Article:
This handy Crop Factor Calculator shows how your lens will look on different size sensors

Jun 1, 2020

John Aldred

John Aldred is a photographer with over 20 years of experience in the portrait and commercial worlds. He is based in Scotland and has been an early adopter – and occasional beta tester – of almost every digital imaging technology in that time. As well as his creative visual work, John uses 3D printing, electronics and programming to create his own photography and filmmaking tools and consults for a number of brands across the industry.

This handy Crop Factor Calculator shows how your lens will look on different size sensors

Jun 1, 2020

John Aldred

John Aldred is a photographer with over 20 years of experience in the portrait and commercial worlds. He is based in Scotland and has been an early adopter – and occasional beta tester – of almost every digital imaging technology in that time. As well as his creative visual work, John uses 3D printing, electronics and programming to create his own photography and filmmaking tools and consults for a number of brands across the industry.

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Crop factors caused by different sizes of sensors in different cameras still confuses a lot of people. Mostly because there’s so much bad information out there and a lot of the explanations about how sensor size affects your image either try to simplify things too much or they get overly confusing, making the situation worse.

Well, filmmaker Daniel Scott Murphy is trying to help you understand them with his new crop factor calculator. There are a few of these out there already, but this one actually offers a visual indication of the crop, simulating the results with a real image. It can even take speed booster lens adapters into account.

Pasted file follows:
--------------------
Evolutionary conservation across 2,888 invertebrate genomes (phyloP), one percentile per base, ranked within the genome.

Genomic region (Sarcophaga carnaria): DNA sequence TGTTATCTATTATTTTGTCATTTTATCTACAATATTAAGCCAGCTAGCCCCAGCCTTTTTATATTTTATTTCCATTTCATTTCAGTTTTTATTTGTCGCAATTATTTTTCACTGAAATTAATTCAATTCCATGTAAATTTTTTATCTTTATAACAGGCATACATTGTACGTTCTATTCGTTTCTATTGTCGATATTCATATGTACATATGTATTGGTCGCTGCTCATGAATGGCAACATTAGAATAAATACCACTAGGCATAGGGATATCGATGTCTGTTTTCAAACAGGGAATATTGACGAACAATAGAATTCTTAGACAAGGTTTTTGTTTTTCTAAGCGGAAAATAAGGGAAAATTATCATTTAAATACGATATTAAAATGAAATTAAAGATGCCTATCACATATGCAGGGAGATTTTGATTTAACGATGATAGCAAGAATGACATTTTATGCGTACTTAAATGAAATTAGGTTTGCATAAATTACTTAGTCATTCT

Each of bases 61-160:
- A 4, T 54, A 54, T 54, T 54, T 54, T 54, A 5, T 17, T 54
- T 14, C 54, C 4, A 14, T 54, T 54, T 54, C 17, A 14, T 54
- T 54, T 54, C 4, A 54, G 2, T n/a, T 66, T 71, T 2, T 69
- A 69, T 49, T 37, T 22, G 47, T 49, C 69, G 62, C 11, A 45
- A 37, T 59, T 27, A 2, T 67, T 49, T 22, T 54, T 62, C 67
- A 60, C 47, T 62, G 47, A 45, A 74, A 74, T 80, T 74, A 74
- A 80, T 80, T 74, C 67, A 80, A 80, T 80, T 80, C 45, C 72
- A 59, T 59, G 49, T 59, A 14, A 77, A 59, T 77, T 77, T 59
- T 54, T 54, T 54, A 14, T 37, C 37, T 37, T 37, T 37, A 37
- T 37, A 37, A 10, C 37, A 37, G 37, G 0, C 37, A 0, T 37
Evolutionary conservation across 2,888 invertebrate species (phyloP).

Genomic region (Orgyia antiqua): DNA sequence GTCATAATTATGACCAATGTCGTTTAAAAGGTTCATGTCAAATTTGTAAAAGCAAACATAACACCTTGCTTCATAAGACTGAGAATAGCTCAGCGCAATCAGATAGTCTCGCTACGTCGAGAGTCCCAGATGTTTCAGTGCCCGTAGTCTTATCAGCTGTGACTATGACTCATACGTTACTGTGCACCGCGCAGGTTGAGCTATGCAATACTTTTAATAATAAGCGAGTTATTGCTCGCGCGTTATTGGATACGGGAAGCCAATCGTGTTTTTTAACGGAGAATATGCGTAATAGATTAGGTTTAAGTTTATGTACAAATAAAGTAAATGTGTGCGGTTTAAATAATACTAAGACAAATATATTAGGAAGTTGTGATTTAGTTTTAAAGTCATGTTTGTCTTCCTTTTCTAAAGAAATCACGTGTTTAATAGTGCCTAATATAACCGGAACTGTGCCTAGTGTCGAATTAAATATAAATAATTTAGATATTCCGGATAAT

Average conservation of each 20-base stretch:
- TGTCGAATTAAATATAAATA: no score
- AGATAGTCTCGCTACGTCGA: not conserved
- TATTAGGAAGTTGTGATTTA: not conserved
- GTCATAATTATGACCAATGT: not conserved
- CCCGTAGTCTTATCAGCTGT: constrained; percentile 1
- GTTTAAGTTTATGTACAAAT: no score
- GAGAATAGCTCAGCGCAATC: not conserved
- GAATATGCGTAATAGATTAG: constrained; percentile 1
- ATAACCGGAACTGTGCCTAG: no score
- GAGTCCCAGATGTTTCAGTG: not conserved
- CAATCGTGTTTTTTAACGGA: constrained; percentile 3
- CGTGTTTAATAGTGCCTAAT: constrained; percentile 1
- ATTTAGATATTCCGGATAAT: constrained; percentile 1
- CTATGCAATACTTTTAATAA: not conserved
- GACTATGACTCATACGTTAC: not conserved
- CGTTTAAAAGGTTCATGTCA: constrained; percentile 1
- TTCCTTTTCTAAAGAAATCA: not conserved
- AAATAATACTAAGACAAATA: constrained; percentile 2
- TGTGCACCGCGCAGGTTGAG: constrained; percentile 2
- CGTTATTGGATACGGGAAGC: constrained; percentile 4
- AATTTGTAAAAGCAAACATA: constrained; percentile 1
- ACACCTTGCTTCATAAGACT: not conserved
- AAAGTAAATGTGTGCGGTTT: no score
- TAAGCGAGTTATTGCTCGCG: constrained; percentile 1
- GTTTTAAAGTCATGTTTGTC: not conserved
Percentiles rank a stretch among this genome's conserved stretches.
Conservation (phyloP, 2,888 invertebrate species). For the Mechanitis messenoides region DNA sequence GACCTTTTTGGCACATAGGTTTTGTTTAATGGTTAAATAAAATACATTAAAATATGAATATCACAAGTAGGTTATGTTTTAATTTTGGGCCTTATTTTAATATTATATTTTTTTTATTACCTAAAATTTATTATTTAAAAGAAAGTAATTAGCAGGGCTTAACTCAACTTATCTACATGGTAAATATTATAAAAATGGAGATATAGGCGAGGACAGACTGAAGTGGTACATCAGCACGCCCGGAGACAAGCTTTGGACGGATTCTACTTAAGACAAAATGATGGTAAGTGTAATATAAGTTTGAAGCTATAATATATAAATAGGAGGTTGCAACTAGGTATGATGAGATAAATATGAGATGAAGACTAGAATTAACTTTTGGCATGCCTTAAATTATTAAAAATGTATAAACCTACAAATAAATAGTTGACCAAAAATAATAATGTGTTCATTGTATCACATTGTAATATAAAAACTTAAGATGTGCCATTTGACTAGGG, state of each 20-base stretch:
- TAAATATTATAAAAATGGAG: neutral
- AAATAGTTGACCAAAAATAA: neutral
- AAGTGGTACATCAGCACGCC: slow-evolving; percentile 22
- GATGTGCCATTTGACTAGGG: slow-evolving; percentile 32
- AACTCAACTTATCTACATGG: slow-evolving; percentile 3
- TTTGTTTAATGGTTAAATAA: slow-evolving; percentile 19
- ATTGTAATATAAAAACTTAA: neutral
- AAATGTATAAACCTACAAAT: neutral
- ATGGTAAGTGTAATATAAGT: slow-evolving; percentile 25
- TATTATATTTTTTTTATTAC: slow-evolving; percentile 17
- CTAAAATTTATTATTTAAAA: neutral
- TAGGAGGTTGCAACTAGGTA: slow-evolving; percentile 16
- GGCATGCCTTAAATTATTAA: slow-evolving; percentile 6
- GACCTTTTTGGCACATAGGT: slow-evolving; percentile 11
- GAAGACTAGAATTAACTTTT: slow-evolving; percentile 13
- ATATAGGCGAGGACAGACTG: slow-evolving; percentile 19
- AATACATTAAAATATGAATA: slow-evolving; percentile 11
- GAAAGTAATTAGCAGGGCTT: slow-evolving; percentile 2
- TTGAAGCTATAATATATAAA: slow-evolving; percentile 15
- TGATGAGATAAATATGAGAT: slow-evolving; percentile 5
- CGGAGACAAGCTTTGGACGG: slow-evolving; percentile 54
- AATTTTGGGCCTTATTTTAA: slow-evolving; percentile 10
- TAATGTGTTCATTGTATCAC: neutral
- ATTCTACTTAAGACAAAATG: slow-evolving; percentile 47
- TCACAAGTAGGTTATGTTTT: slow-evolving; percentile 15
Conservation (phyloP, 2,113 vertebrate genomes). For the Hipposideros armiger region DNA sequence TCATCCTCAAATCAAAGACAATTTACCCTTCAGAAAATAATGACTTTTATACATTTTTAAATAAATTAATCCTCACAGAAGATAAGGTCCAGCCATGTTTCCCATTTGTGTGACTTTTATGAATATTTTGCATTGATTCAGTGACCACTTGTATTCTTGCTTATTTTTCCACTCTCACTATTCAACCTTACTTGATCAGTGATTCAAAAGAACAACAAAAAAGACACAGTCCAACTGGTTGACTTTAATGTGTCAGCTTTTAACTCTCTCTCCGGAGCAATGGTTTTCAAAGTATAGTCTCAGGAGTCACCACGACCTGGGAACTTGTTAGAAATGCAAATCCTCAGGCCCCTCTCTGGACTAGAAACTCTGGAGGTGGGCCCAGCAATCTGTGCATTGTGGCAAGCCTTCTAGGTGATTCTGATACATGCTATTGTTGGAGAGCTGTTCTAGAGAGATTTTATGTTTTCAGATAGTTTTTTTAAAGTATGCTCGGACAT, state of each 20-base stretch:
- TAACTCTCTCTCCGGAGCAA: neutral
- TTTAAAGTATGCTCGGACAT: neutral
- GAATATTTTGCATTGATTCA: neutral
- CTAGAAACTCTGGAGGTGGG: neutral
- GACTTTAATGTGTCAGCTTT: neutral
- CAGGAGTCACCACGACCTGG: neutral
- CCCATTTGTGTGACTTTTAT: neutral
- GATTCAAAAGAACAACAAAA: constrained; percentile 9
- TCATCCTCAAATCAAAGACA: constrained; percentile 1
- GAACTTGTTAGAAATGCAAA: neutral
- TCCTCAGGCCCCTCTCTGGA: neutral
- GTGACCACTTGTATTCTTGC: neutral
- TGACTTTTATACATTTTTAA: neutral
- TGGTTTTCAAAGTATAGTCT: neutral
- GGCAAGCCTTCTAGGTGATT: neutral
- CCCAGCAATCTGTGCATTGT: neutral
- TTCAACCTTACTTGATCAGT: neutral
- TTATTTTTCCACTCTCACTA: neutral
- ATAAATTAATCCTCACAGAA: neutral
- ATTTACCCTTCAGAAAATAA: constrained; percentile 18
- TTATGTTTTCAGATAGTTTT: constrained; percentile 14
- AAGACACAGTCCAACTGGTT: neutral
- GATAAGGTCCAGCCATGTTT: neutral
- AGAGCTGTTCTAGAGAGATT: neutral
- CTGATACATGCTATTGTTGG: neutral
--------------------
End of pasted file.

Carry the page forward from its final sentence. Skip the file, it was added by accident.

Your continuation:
Compared to the other crop factor calculators out there, this one’s extremely useful, as it immediately lets you see the effect it will have on your image at various focal lengths using different sensor formats. But it does also show the crop factor and effective equivalents below the image, too – and you can check his maths on this spreadsheet.

At the moment, the calculator covers lenses designed for full-frame and Super 35mm. The destination sensors include many of the current popular ones including Canon APS-C, Sony APS-C, Canon EOS R 4K, the Pocket 4K, the Panasonic GH5, etc. in various focal lengths from ultra-wide 12mm to a somewhat long 200mm.

While the calculator is currently aimed more towards filmmakers, hopefully, he’ll expand it in the future with more focal length options, as well as sensor sizes. Nikon and Fuji APS-C, for example, are both slightly different sizes to both each other as well as Canon and Sony APS-C. Some of Panasonic’s cameras also have a little extra crop factor to deal with when shooting in 4K.

It would also be nice if it could be used in reverse. If I’m using a 12mm lens on a Pocket 4K, for example, what focal length would I need to put on a Super 35 or full-frame camera to get the same field of view? It’s easy enough to figure out yourself, but for the uninitiated, the visual reference this calculator offers can be extremely handy.

Daniel does have a “Buy me a beer” button on the crop factor calculator website for those who like and use it. So, I suppose if people buy him enough beers, he’ll be motivated to keep working on it. Assuming he’s still sober enough.

[via PetaPixel]

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John Aldred

John Aldred

John Aldred is a photographer with over 20 years of experience in the portrait and commercial worlds. He is based in Scotland and has been an early adopter – and occasional beta tester – of almost every digital imaging technology in that time. As well as his creative visual work, John uses 3D printing, electronics and programming to create his own photography and filmmaking tools and consults for a number of brands across the industry.

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One response to “This handy Crop Factor Calculator shows how your lens will look on different size sensors”

  1. Greg Silver Avatar
    Greg Silver

    The calculator is somewhat limited but ok for general use.